Technology & Disinformation : a scientist’s opinion
Interview with :
– Dr Trisha Meyer, Vrije Universiteit in Brussels.
– Prof Chris Marsden, University of Sussex.
You mention human involvement in the application of AI systems is important to ensure right of appeal. Is there research done on the subject of AI vs hybrid moderation?
There is a broad range of literature pertaining to the potentials and pitfalls of regulating policy problems through use of technology generally. Relevant to your question, there are reports on the limited accuracy of current AI methods and the need to safeguard human rights. Furthermore, transparency is not a solution to the potential legal problems of AI.
You make lots of useful typological distinctions like, differentiating between public, private, electoral, and foreign disinformation, or the nuances of co-regulation and self-regulation.
Do you think a confusion over the terms is one of the reasons this problem is so complicated? Why is it important to make these distinctions? Do you think different agencies should be dealing with different categories of disinformation campaigns?
Both the medium (public platform or private conversation) and the context (domestic or foreign) of dissemination matter, as this means different rules apply. For instance the right to reply in case of inaccuracy is standard in codes of conduct for traditional media providers, and foreign interference is often prohibited in domestic election campaigns. Although disinformation can be tackled through generic measures such as media literacy, specific measures may be necessary depending on the type of disinformation at hand, such as ensuring that electoral laws are valid in the online context.
You mention that a policy response should be informed by a study in the history of mass media as well.
Do you think legacy media fully understand or acknowledge their role in the current, vulnerable to disinformation, ecosystem? How do you see that role?
It is important to understand the changes that the traditional media sector is undergoing. In struggling to find a sustainable business model for the online environment, many traditional media providers have become almost exclusively reliant on advertising. Online advertising encourages use of ‘clickbait’ techniques. Current initiatives targeted at the media sector seek to raise awareness and trust in traditional journalistic standards, as well as provide services for fact-checking news. It should be clearly noted that the term ‘fake news’ is used by those who wish to discredit critical voices.
Do you think regulation aiming to tackle disinformation has to revisit the electoral law (especially when dealing with electoral disinformation)?
Yes, in countries where electoral law has not been updated to fit an online context, this may be necessary. We share the widely expressed view that online media needs regulating using similar techniques and accountability as offline.
Your report draws on the UN Rapporteur’s for freedom of expression assessment that there is a human right component in any assessment of deploying AI in the battle against disinformation.
Do you think we should make it a crucial part of the ongoing debate? What are the dangers if we don’t?
An assessment of which/how human rights will be impacted when tackling disinformation is absolutely necessary. Automated technologies are limited in their accuracy, especially for expression where cultural or contextual cues are necessary. Pushing this difficult judgment exercise in disinformation onto AI and online intermediaries is dangerous, as we are allowing machines and private actors to decide what is (un)desirable and (il)legal speech.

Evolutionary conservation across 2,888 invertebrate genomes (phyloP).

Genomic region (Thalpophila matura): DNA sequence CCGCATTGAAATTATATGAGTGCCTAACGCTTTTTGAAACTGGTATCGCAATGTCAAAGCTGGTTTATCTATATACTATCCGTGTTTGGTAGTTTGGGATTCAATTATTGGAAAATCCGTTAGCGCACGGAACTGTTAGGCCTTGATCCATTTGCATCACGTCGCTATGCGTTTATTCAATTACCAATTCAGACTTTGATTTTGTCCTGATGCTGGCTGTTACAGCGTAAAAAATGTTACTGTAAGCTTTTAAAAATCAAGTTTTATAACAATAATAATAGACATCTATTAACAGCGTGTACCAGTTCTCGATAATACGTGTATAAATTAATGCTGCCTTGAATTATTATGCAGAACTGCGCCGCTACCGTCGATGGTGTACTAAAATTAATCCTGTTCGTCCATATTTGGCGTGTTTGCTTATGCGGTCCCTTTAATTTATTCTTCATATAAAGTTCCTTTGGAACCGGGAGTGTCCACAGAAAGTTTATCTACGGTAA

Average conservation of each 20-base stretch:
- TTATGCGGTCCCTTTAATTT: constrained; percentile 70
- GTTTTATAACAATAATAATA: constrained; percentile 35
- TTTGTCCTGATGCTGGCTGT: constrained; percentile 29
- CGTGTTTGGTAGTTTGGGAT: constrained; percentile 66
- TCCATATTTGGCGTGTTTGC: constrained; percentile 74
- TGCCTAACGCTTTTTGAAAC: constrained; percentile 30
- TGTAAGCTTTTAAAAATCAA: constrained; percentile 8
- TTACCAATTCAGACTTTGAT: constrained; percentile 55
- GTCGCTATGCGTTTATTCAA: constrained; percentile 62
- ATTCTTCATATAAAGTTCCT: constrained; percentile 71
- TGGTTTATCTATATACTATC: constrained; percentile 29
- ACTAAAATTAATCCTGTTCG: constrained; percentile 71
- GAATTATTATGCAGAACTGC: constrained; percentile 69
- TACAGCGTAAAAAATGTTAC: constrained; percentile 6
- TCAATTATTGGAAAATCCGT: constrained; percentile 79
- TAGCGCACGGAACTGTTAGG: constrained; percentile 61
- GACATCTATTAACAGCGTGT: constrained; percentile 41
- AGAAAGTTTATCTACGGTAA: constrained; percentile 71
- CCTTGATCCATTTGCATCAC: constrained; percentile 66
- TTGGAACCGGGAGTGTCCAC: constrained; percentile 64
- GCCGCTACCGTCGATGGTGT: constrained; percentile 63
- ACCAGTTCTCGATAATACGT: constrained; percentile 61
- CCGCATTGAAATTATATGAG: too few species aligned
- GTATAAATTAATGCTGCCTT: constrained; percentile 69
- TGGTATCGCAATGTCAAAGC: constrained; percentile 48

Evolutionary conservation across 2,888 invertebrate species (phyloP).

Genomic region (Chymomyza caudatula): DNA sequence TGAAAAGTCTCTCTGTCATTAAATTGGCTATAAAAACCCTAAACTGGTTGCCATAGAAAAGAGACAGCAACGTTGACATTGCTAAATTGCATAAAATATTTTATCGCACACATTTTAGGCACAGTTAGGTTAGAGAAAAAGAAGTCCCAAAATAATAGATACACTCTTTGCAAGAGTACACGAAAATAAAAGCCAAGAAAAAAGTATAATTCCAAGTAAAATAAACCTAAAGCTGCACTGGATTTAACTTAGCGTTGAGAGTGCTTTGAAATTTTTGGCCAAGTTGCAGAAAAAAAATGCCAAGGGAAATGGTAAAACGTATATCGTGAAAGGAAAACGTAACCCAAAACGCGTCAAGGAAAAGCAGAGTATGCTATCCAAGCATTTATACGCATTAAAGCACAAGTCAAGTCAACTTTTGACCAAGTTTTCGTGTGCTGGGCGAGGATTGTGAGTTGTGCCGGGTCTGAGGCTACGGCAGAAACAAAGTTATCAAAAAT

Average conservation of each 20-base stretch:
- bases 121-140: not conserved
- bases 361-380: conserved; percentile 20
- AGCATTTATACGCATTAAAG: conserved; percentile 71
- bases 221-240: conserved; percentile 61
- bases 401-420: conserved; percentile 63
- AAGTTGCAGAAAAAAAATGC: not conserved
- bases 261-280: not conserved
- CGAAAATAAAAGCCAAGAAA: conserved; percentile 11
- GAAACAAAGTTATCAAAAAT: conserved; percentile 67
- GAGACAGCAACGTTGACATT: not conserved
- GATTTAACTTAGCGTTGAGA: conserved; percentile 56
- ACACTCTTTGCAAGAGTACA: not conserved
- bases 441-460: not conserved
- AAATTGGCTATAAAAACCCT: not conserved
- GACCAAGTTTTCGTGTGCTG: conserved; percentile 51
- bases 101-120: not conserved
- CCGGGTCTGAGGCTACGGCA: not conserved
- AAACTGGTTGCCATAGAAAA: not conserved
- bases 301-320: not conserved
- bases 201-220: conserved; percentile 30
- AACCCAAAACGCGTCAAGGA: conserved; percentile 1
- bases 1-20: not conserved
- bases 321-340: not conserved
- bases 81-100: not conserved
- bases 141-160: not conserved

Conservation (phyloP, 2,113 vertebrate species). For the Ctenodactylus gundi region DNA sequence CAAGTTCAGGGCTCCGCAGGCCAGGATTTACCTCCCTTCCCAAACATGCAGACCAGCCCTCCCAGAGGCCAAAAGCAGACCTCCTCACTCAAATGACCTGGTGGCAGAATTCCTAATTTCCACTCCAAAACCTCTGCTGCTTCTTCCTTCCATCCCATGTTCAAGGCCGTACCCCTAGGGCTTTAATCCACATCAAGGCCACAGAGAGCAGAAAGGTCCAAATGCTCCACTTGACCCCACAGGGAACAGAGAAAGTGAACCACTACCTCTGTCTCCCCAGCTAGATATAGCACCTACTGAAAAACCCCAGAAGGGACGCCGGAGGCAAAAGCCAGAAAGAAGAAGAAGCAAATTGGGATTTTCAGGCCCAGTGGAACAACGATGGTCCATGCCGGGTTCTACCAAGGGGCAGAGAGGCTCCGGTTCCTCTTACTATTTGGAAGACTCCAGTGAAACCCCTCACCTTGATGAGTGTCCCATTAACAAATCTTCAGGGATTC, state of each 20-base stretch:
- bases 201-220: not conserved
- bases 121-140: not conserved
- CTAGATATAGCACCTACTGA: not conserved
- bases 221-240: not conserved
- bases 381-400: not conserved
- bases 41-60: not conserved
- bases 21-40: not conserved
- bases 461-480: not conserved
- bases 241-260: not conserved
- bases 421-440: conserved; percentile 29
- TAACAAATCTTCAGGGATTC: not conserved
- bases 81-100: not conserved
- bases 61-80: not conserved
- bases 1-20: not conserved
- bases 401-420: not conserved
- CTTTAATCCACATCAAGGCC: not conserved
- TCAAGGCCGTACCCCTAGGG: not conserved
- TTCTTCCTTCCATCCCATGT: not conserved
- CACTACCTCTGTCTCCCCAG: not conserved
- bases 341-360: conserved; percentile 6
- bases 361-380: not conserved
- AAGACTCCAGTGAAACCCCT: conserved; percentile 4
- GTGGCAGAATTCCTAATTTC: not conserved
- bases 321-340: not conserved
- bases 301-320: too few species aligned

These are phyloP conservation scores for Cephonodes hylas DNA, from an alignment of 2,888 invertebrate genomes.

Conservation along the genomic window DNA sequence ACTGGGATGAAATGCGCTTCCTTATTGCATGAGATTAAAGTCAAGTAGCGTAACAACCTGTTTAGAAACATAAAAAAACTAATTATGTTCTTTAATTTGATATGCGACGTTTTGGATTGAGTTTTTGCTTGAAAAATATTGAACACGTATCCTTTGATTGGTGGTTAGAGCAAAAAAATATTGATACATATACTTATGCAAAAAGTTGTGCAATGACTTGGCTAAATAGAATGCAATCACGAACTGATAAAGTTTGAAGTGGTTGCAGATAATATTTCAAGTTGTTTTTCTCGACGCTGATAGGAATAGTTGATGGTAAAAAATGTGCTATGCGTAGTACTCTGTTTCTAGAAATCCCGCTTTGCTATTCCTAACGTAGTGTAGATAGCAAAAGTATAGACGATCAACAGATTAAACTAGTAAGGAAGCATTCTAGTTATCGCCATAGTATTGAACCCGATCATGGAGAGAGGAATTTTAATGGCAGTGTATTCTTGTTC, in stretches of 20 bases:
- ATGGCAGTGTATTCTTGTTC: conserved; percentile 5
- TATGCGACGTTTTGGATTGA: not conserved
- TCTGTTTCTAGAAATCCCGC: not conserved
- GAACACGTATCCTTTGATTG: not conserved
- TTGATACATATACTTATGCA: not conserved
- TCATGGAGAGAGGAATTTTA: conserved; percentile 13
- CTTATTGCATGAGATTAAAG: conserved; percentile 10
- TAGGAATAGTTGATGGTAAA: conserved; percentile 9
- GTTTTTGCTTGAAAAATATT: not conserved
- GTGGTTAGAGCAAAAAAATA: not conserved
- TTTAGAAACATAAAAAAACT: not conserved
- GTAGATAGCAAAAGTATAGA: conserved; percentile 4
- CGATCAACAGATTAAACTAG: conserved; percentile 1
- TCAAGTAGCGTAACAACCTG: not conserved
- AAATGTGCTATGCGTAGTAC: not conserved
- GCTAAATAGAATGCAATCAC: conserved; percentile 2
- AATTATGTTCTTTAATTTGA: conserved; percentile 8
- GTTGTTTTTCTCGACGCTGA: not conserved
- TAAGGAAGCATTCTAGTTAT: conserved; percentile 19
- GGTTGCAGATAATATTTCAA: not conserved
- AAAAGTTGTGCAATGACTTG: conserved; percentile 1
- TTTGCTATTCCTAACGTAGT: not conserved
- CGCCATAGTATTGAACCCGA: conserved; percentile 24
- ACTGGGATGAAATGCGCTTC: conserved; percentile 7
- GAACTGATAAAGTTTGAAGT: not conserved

If the solution is co-regulation or statutory regulation, who’s going to take the lead?
Chris Marsden, the co-author of this study, has suggested the formulation of a new ‘OffData’ regulator merging the powers of electoral commission, data protection authority, the advertising regulator and the communications regulator. We suggest more research into the implementation of regulation in this area.
Is the European Union playing a leading role in tackling disinformation? In what way? Is there appetite for a union-wide approach?
The recently concluded EU Code of Practice on Disinformation for online platforms and advertisers did not result in additional commitments, oversight or conversion in current approaches. At the same time, the process has raised awareness that the multi-faceted problem requires a multi-faceted solution. All proposed policy solutions stress the importance of literacy and cybersecurity. Holistic approaches point to challenges within the changing media ecosystem and stress the need to address media pluralism as well. Further, in light of the European elections in May 2019, attention has focused on strategic communication and political advertising practices. The HLEG report and EC elections package illustrate how the problem cannot be tackled in isolation, nor by regulatory actors alone.
How does social media’s business model and the current remedies to disinformation campaigns impact on media pluralism?
All forms of content moderation mentioned in the study (filtering of content, blocking of content, deprioritisation of content, disabling and suspension of accounts) can potentially affect freedom of expression and media pluralism, if there are no safeguards in place to protect from over-censoring. We advise against increased use of AI for content moderation purposes, without strong, independent, fully funded and externally audited human review and appeal processes.